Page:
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Team of Rivals: The Political Genius of Abraham Lincoln
Team of Rivals: The Political Genius of Abraham Lincoln
Doris Kearns Goodwin
Simon & Schuster, 2005
916 pp., $37.50

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Ronald C. White, Jr.

Love Your Enemies

How Lincoln turned his rivals into allies.

Doris Kearns Goodwin has written a compelling collective biography of an unlikely political quartet in which Abraham Lincoln had to earn the right to sing lead. We have become accustomed to recent biographies of leaders of the American Revolution—Benjamin Franklin, George Washington, John Adams, Thomas Jefferson, Alexander Hamilton—where a wide-angle lens always keeps in view others of "the Founding Brothers." By contrast, the lens for many biographies of Abraham Lincoln has often been narrowly focused, so that the contributions of other leaders of the Second American Revolution are barely in view.

Goodwin originally contemplated writing an account of Abraham and Mary Lincoln in the White House as a sequel to her Pulitzer Prize-winning No Ordinary Time, the story of Franklin and Eleanor Roosevelt. Early on she abandoned that double story for what she believed was the more fascinating story of an odd political quartet. The result is an absorbing biography because it is not just about Lincoln but about a talented collection of men and women who find, to their surprise, that Lincoln is the person who binds them together. In Goodwin's narrative we meet Lincoln afresh as a leader whose "extraordinary array of personal qualities … enabled him to form friendships with men who had formerly opposed him." Goodwin's portrait of Lincoln's political genius allows us to appreciate his "astoundingly magnanimous soul."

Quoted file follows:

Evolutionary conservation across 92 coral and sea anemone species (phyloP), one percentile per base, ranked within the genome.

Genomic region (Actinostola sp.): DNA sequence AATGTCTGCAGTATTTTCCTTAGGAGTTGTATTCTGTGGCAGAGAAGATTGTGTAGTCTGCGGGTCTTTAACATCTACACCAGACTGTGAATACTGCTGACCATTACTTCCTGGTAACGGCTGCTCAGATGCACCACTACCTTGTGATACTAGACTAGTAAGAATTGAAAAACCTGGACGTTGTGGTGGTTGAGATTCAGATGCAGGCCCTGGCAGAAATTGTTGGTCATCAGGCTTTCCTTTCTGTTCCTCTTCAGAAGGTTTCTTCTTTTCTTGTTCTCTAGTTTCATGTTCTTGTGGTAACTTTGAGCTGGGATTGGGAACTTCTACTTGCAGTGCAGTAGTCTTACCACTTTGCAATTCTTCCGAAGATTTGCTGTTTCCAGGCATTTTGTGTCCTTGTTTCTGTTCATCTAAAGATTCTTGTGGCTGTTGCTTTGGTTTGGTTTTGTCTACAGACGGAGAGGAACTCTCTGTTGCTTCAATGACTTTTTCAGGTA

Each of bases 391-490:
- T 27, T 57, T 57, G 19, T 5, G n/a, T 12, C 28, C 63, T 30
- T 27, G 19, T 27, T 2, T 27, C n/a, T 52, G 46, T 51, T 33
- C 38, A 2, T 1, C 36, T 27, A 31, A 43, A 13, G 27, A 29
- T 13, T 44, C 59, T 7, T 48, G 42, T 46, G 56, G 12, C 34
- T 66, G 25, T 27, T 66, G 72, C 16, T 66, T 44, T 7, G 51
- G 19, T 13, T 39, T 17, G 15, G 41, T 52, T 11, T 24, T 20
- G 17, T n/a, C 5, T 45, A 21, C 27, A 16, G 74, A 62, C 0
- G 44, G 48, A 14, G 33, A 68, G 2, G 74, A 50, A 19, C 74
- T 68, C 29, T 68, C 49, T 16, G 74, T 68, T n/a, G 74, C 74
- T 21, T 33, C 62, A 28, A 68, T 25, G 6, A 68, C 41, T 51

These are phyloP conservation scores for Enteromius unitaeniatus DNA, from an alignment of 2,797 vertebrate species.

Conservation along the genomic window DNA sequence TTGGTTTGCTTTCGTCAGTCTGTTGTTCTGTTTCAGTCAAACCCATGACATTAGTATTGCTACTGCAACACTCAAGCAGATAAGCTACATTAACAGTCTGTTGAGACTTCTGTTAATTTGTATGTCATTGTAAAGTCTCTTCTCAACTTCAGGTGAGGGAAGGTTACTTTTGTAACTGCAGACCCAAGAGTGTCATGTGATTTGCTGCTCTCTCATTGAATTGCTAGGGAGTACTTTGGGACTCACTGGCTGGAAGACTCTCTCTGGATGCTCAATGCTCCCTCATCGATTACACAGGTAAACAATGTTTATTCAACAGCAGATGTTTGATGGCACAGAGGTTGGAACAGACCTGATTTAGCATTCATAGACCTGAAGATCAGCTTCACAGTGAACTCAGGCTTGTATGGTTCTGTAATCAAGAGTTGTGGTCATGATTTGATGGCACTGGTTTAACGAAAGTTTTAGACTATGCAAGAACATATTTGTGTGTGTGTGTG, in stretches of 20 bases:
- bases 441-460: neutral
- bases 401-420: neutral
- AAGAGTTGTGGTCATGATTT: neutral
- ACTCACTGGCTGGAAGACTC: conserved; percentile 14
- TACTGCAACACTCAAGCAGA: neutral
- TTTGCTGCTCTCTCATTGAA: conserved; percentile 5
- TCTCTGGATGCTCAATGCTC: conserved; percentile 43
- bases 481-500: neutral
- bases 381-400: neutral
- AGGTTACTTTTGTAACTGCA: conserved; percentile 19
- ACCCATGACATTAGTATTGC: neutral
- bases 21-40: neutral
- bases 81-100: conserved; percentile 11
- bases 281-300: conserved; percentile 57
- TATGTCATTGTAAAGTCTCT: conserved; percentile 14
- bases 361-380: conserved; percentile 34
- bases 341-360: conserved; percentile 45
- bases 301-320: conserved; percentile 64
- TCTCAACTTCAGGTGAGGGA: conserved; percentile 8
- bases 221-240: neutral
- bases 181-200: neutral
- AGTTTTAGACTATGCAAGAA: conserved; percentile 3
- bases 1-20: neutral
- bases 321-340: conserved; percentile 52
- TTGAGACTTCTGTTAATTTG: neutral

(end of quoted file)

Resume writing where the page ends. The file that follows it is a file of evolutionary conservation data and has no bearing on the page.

She begins with a dramatic, detailed account of "four men waiting." William H. Seward, who had served as governor and senator from New York; Salmon P. Chase, who had filled the same offices in Ohio; Edward Bates, former congressman and judge from Missouri; and Abraham Lincoln waited in their hometowns to hear who would be the nominee of the Republican convention meeting in Chicago. When Lincoln was finally nominated on the third ballot, the other three leaders were stunned. Each believed he was better qualified by education, experience, and political savvy ...

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